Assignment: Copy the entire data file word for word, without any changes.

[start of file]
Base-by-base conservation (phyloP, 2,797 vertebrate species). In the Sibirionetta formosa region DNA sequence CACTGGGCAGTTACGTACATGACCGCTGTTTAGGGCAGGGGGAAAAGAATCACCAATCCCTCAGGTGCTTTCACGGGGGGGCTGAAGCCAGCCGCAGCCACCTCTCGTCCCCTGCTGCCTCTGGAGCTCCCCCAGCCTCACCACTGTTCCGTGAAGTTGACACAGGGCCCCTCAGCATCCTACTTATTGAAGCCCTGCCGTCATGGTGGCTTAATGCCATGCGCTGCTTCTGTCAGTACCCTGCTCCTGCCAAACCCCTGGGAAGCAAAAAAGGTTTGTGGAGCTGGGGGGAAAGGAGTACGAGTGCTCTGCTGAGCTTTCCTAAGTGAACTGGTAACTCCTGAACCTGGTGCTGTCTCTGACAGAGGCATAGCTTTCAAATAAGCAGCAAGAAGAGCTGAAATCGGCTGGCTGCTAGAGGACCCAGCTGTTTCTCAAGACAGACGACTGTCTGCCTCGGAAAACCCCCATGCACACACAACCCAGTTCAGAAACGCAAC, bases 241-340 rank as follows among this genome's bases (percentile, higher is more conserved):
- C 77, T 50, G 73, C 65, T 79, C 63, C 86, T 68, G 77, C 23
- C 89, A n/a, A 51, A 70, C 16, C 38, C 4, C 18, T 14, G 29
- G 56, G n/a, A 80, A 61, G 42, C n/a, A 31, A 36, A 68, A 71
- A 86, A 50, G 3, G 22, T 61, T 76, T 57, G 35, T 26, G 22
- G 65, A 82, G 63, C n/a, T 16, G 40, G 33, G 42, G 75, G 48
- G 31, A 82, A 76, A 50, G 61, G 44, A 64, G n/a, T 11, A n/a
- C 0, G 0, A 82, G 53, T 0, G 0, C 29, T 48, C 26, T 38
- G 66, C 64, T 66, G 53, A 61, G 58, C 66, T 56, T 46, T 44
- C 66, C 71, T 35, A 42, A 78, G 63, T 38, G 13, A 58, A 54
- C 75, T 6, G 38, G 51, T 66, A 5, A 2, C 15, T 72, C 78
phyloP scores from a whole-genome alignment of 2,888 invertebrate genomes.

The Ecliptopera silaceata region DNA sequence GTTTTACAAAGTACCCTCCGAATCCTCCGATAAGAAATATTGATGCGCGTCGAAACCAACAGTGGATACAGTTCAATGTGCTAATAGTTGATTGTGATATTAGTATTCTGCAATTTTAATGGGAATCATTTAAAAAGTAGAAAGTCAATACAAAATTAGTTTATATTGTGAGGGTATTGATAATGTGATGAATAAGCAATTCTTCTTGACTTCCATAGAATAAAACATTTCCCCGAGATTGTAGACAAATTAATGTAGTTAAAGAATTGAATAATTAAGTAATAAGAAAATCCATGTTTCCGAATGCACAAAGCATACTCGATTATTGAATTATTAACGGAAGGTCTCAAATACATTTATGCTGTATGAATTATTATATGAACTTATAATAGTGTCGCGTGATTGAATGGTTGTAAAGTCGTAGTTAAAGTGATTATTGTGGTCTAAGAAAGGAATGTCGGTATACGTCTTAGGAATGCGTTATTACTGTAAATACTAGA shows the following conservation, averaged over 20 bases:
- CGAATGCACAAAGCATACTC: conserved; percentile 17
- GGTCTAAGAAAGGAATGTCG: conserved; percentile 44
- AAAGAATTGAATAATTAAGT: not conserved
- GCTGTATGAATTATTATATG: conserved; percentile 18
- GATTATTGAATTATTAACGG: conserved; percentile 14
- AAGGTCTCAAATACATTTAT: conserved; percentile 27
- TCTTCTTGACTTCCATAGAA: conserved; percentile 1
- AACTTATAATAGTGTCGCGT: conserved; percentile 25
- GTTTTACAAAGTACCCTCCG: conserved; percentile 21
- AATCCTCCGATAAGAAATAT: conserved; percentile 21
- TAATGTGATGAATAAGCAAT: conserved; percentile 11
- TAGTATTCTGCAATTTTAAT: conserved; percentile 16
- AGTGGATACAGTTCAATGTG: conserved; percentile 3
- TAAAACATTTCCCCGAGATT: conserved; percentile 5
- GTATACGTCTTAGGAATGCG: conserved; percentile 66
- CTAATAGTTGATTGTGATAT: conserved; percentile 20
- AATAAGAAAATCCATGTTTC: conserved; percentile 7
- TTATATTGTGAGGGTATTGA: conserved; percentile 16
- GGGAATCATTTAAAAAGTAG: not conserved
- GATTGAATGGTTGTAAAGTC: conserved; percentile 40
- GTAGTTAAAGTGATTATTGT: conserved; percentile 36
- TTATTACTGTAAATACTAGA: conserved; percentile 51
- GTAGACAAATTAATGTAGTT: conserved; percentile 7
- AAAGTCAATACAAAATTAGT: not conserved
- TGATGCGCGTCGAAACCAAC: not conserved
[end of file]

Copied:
Base-by-base conservation (phyloP, 2,797 vertebrate species). In the Sibirionetta formosa region DNA sequence CACTGGGCAGTTACGTACATGACCGCTGTTTAGGGCAGGGGGAAAAGAATCACCAATCCCTCAGGTGCTTTCACGGGGGGGCTGAAGCCAGCCGCAGCCACCTCTCGTCCCCTGCTGCCTCTGGAGCTCCCCCAGCCTCACCACTGTTCCGTGAAGTTGACACAGGGCCCCTCAGCATCCTACTTATTGAAGCCCTGCCGTCATGGTGGCTTAATGCCATGCGCTGCTTCTGTCAGTACCCTGCTCCTGCCAAACCCCTGGGAAGCAAAAAAGGTTTGTGGAGCTGGGGGGAAAGGAGTACGAGTGCTCTGCTGAGCTTTCCTAAGTGAACTGGTAACTCCTGAACCTGGTGCTGTCTCTGACAGAGGCATAGCTTTCAAATAAGCAGCAAGAAGAGCTGAAATCGGCTGGCTGCTAGAGGACCCAGCTGTTTCTCAAGACAGACGACTGTCTGCCTCGGAAAACCCCCATGCACACACAACCCAGTTCAGAAACGCAAC, bases 241-340 rank as follows among this genome's bases (percentile, higher is more conserved):
- C 77, T 50, G 73, C 65, T 79, C 63, C 86, T 68, G 77, C 23
- C 89, A n/a, A 51, A 70, C 16, C 38, C 4, C 18, T 14, G 29
- G 56, G n/a, A 80, A 61, G 42, C n/a, A 31, A 36, A 68, A 71
- A 86, A 50, G 3, G 22, T 61, T 76, T 57, G 35, T 26, G 22
- G 65, A 82, G 63, C n/a, T 16, G 40, G 33, G 42, G 75, G 48
- G 31, A 82, A 76, A 50, G 61, G 44, A 64, G n/a, T 11, A n/a
- C 0, G 0, A 82, G 53, T 0, G 0, C 29, T 48, C 26, T 38
- G 66, C 64, T 66, G 53, A 61, G 58, C 66, T 56, T 46, T 44
- C 66, C 71, T 35, A 42, A 78, G 63, T 38, G 13, A 58, A 54
- C 75, T 6, G 38, G 51, T 66, A 5, A 2, C 15, T 72, C 78
phyloP scores from a whole-genome alignment of 2,888 invertebrate genomes.

The Ecliptopera silaceata region DNA sequence GTTTTACAAAGTACCCTCCGAATCCTCCGATAAGAAATATTGATGCGCGTCGAAACCAACAGTGGATACAGTTCAATGTGCTAATAGTTGATTGTGATATTAGTATTCTGCAATTTTAATGGGAATCATTTAAAAAGTAGAAAGTCAATACAAAATTAGTTTATATTGTGAGGGTATTGATAATGTGATGAATAAGCAATTCTTCTTGACTTCCATAGAATAAAACATTTCCCCGAGATTGTAGACAAATTAATGTAGTTAAAGAATTGAATAATTAAGTAATAAGAAAATCCATGTTTCCGAATGCACAAAGCATACTCGATTATTGAATTATTAACGGAAGGTCTCAAATACATTTATGCTGTATGAATTATTATATGAACTTATAATAGTGTCGCGTGATTGAATGGTTGTAAAGTCGTAGTTAAAGTGATTATTGTGGTCTAAGAAAGGAATGTCGGTATACGTCTTAGGAATGCGTTATTACTGTAAATACTAGA shows the following conservation, averaged over 20 bases:
- CGAATGCACAAAGCATACTC: conserved; percentile 17
- GGTCTAAGAAAGGAATGTCG: conserved; percentile 44
- AAAGAATTGAATAATTAAGT: not conserved
- GCTGTATGAATTATTATATG: conserved; percentile 18
- GATTATTGAATTATTAACGG: conserved; percentile 14
- AAGGTCTCAAATACATTTAT: conserved; percentile 27
- TCTTCTTGACTTCCATAGAA: conserved; percentile 1
- AACTTATAATAGTGTCGCGT: conserved; percentile 25
- GTTTTACAAAGTACCCTCCG: conserved; percentile 21
- AATCCTCCGATAAGAAATAT: conserved; percentile 21
- TAATGTGATGAATAAGCAAT: conserved; percentile 11
- TAGTATTCTGCAATTTTAAT: conserved; percentile 16
- AGTGGATACAGTTCAATGTG: conserved; percentile 3
- TAAAACATTTCCCCGAGATT: conserved; percentile 5
- GTATACGTCTTAGGAATGCG: conserved; percentile 66
- CTAATAGTTGATTGTGATAT: conserved; percentile 20
- AATAAGAAAATCCATGTTTC: conserved; percentile 7
- TTATATTGTGAGGGTATTGA: conserved; percentile 16
- GGGAATCATTTAAAAAGTAG: not conserved
- GATTGAATGGTTGTAAAGTC: conserved; percentile 40
- GTAGTTAAAGTGATTATTGT: conserved; percentile 36
- TTATTACTGTAAATACTAGA: conserved; percentile 51
- GTAGACAAATTAATGTAGTT: conserved; percentile 7
- AAAGTCAATACAAAATTAGT: not conserved
- TGATGCGCGTCGAAACCAAC: not conserved